Oooh, I'd forgotten about food snobs, and I know a few of those folks, too.

            2. forget this board and their demonic creators for a second, don't you just cringe saying 'foodie'? it is SUCH a ghastly word, it even vaguely rhymes with 'puppy' in a poetic licensy kinda way. 'hound' is so much better, so much more evocative of sniffing the air for interesting scents.

              and fyi, we had a discussion about this a long, long time ago on the boards if i remember well. 'chowhound' turned out to have its honorable roots in hipster talk. foodie sounds so close to gluttony as a word and is so wine spectatorish as a concept that it puts me in a positively vile mood thinking of all you good people proudly using it.

              i think i'll once again go read the feature on chow that tells me how to prepare for a great meal to recover.

              2 Replies
              1. re: howler

                I cringe when I hear "foodie." It's that "-ie" diminutive I find irritating, like Trekkie.

                1. re: monkeyrotica

                  Exactly! If you've ever seen the film "Trekkers" , and seen the hilarious discussion amoung the biggest freakin' geeks on the entire planet about why they need to be called "Trekkers" instead of the offensive "Trekkies"...then it becomes embarrassing to debate the foodie lable.

                  My mother calls me a foodie, my friends call me a food snob, and I'm pretty sure the guy at the Whole Foods meat counter calls me "that bitch who has to smell everything first".

              2. "I've been a foodie all of my life (the part that I remember, at least) and proud of it! This website is cool, but the "chowhound" label is rather cutesy and contrived. We know who we are: people who are serious about good, authentic food. What we call ourselves is a matter of supreme indfference to most of us, I suspect.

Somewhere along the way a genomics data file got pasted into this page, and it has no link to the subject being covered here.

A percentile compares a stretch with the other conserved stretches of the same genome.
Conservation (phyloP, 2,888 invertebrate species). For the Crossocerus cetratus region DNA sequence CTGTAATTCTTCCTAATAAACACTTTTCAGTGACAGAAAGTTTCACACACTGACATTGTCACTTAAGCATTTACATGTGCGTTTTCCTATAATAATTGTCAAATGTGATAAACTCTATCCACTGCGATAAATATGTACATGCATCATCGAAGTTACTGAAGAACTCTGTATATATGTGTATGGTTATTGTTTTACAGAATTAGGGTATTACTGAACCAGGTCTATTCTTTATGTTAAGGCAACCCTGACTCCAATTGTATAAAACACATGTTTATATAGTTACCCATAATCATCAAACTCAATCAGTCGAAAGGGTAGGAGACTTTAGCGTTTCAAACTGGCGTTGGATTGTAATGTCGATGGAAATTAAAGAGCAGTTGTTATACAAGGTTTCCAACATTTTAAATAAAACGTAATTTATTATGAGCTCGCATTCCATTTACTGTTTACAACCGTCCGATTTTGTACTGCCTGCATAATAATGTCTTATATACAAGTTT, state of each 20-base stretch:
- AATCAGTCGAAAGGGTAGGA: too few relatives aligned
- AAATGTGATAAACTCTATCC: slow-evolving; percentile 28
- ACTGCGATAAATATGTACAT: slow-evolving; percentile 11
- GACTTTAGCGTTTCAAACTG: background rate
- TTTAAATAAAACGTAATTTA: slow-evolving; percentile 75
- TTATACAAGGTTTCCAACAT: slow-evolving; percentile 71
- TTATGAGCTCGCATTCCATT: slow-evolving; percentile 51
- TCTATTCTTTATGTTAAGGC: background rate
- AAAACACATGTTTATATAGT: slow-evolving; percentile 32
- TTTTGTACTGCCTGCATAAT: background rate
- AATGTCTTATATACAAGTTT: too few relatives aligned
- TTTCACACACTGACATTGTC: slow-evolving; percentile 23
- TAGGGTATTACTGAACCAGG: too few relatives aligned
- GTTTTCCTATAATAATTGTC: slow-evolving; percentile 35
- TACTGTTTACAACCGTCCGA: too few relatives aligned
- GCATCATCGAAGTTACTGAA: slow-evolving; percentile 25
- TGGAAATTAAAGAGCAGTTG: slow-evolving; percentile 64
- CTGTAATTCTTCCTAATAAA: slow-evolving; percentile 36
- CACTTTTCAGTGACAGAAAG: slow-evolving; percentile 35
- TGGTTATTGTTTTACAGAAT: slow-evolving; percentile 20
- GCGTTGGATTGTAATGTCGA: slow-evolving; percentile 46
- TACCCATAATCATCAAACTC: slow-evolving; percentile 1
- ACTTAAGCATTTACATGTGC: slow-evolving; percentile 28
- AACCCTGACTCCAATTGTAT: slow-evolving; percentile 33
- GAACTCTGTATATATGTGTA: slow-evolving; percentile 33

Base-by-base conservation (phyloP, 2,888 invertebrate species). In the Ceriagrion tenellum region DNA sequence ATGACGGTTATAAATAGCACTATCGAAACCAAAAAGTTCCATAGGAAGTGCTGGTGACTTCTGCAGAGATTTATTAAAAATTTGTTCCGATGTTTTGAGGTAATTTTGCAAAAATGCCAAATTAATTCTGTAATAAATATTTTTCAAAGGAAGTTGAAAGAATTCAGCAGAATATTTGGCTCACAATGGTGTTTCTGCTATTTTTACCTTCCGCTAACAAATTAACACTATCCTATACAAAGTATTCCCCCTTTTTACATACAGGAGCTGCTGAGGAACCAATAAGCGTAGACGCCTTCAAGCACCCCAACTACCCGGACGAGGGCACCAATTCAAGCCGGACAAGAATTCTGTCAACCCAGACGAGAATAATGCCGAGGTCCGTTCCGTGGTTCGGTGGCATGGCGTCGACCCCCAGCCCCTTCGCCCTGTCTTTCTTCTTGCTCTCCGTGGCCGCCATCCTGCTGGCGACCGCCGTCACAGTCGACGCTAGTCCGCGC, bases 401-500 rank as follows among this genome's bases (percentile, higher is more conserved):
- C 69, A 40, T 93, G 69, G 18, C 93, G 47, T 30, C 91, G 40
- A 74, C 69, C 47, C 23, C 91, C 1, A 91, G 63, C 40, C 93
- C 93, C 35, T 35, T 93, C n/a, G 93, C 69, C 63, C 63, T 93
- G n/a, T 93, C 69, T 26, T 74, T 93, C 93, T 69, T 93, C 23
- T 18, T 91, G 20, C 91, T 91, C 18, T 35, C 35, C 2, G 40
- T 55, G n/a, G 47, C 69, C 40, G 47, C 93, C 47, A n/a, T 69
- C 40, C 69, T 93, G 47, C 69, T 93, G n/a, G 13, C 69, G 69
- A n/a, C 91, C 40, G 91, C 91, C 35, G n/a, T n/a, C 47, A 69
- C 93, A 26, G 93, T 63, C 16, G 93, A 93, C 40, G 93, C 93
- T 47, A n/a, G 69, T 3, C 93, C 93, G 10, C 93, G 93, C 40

1 Reply
                1. re: pikawicca

                  Agreed! I have no shame in being labled or calling myself a foodie. I have for many many years.

                2. Even before Chowhound, I felt 'foodie' is perjorative.

                  And I still think so.

                  1. I apologize in advance for not having the specific info at my fingertips, but I believe "foodie" is a pejorative term coined by a restaurant critic/food writer in the early 80's. Personally, I can't stand the word(for other reasons than the above---it's cutesy and bandwagonesque), but, then, I'm aware of it's origins. Most are not. I have friends who consider themselves "foodies." Who am I to burst their bubble? It's harmless, really.

                    8 Replies
                    1. re: aelph

                      aelph, you're mostly right. The word was coined synchronously by Gael Greene and by Paul Levy and Ann Barr, co-authors of The Official Foodie Handbook (1984). Greene is a restaurant critic - mostly known for her work with New York Magazine.

                      Whether or not you consider yourself a foodie really seems to depend on which side of the fence you fall regarding its controversial synonym with the term gourmet.

                      I find it surprising that other than this board, folks seem to be shocked that foodie is a pejorative term. Elsewhere than chowhound, this term has connotations. The wonderful thing about language is that different words mean different things to different folks. If you're happy being a foodie, go with it. As for me, I find the term incredibly distasteful and, to agree with aelph, "bandwagonesq."

                      1. re: gini

                        Maybe it's a regional thing. In the San Francisco area, being a foodie is a pretty average thing.

                        1. re: Robert Lauriston